When cookies were invented, they were intended for use exclusively by server-side scripts; although stored on the client, they could be read or written only by the server. JavaScript changed this, because JavaScript programs can read and write cookie values and can dynamically generate document content based on the value of cookies.

Still More Features

In addition to the features I have already discussed, JavaScript has many other capabilities, including the following:

  • JavaScript can change the image displayed by an <img> tag to produce image rollover and animation effects.

  • JavaScript can interact with Java applets and other embedded objects that appear in the browser. JavaScript code can read and write the properties of these applets and objects and can also invoke any methods they define. This feature truly allows JavaScript to script Java.

  • As mentioned at the start of this section, JavaScript can perform arbitrary computation. JavaScript has a floating-point data type, arithmetic operators that work with it, and a full complement of standard floating-point mathematical functions.

  • The JavaScript Date object simplifies the process of computing and working with dates and times.

  • The Document object supports a property that specifies the last-modified date for the current document. You can use it to automatically display a timestamp on any document.

  • JavaScript has a window.setTimeout( ) method that allows a block of arbitrary JavaScript code to be executed some number of milliseconds in the future. This is useful for building delays or repetitive actions into a JavaScript program. In JavaScript 1.2, setTimeout( ) is augmented by another useful method called setInterval( ) .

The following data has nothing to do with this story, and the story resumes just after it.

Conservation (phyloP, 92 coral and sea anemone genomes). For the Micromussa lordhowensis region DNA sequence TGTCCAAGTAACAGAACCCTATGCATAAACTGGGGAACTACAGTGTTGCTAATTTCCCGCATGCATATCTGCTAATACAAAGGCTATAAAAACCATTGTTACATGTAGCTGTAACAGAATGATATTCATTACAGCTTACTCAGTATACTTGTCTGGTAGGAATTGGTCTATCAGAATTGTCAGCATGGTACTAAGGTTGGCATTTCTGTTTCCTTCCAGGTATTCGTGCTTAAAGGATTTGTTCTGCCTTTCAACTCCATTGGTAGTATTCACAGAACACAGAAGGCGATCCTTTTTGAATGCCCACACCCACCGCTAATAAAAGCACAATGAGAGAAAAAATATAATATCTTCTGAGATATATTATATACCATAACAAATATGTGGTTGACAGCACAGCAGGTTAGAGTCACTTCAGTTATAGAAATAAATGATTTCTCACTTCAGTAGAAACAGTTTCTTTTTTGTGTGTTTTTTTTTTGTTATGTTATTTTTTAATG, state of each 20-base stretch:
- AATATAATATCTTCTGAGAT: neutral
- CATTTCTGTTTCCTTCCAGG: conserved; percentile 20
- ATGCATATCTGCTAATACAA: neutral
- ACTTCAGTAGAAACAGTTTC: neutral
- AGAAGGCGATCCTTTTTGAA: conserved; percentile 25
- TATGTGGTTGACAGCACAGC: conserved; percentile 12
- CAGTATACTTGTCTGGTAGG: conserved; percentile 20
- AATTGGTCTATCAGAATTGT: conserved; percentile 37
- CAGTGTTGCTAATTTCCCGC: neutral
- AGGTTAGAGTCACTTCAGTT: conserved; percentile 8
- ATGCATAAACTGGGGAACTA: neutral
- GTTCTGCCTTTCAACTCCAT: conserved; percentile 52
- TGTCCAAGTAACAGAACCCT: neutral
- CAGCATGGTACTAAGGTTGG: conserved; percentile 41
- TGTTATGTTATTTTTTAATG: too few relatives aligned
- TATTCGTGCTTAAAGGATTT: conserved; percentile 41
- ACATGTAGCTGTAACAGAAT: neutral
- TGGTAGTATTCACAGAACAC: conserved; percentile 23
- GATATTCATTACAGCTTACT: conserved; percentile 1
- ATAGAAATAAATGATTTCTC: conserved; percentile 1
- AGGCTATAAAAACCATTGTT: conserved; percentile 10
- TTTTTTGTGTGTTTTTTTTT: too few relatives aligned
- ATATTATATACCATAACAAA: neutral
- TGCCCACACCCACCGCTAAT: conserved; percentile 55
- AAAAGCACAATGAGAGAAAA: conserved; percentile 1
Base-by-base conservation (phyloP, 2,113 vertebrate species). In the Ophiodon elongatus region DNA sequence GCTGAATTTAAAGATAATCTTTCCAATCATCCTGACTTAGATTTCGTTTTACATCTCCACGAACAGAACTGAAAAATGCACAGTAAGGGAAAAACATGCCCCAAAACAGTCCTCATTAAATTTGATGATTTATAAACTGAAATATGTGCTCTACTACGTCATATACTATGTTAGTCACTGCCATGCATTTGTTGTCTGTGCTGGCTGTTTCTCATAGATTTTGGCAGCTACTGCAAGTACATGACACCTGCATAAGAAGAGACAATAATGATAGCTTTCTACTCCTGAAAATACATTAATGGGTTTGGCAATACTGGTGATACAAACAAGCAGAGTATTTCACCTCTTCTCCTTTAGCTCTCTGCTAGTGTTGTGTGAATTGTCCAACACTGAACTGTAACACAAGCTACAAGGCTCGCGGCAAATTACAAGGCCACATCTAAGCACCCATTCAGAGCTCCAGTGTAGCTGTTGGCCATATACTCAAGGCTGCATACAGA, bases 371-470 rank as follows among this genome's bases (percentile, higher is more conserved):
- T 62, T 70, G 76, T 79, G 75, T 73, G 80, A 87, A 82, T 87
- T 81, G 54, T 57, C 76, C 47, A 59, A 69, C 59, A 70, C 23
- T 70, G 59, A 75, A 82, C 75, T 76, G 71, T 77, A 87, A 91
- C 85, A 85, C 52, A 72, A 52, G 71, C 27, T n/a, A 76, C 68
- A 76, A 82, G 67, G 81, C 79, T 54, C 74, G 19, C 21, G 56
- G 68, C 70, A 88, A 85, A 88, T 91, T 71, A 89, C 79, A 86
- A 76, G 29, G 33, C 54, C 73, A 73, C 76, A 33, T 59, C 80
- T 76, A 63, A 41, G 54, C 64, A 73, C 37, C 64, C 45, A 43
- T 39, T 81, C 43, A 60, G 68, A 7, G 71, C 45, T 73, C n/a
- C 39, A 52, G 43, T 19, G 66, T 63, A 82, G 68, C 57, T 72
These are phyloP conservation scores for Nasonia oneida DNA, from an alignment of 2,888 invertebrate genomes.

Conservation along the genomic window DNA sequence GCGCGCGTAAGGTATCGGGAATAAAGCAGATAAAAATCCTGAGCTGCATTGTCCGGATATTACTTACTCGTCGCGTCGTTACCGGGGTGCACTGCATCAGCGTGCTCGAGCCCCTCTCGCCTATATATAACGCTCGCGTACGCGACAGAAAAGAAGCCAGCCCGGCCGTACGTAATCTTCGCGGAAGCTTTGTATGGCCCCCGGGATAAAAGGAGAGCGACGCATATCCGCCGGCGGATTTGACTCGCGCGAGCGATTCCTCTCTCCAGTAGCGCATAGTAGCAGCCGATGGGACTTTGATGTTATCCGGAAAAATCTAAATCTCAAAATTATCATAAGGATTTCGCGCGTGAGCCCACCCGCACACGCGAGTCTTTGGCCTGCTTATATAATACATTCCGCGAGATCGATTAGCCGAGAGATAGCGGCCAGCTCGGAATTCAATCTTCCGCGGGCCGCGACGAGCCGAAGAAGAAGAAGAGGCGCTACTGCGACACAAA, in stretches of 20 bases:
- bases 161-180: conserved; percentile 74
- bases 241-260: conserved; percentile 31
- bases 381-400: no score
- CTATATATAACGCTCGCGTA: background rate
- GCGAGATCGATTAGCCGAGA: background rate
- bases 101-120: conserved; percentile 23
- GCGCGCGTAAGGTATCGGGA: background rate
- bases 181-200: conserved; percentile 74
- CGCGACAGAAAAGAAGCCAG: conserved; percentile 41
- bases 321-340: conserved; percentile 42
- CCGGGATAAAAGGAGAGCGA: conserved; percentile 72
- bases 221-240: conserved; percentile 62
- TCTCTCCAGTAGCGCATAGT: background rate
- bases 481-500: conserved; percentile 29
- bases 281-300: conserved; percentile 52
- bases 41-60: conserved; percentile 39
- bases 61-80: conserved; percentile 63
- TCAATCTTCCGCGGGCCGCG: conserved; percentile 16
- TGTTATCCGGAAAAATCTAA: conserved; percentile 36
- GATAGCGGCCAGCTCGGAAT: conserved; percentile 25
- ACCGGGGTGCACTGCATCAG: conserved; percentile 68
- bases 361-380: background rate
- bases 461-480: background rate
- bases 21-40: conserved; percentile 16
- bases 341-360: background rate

• The Navigator object (named after the Netscape web browser, of course) has variables that specify the name and version of the browser that is running, as well as variables that identify the platform on which it is running. These variables allow scripts to customize their behavior based on browser or platform, so that they can take advantage of extra capabilities supported by some versions or work around bugs that exist on some platforms.

  • In client-side JavaScript 1.2, the Screen object provides information about the size and color-depth of the monitor on which the web browser is being displayed.

  • As of JavaScript 1.1, the scroll( ) method of the Window object allows JavaScript programs to scroll windows in the X and Y dimensions. In JavaScript 1.2, this method is augmented by a host of others that allow browser windows to be moved and resized.

What JavaScript Can’t Do

Client-side JavaScript has an impressive list of capabilities. Note, however, that they are confined to browser- and document-related tasks. Since client-side JavaScript is used in a limited context, it does not have features that would be required for standalone languages:

  • JavaScript does not have any graphics capabilities, except for the powerful ability to dynamically generate HTML (including images, tables, frames, forms, fonts, etc.) for the browser to display.

  • For security reasons, client-side JavaScript does not allow the reading or writing of files. Obviously, you wouldn’t want to allow an untrusted program from any random web site to run on your computer and rearrange your files!

  • JavaScript does not support networking of any kind, except that it can cause the browser to download arbitrary URLs and it can send the contents of HTML forms across the network to server-side scripts and email addresses.

Get JavaScript: The Definitive Guide, Fourth Edition now with the O’Reilly learning platform.

O’Reilly members experience live online training, plus books, videos, and digital content from nearly 200 publishers.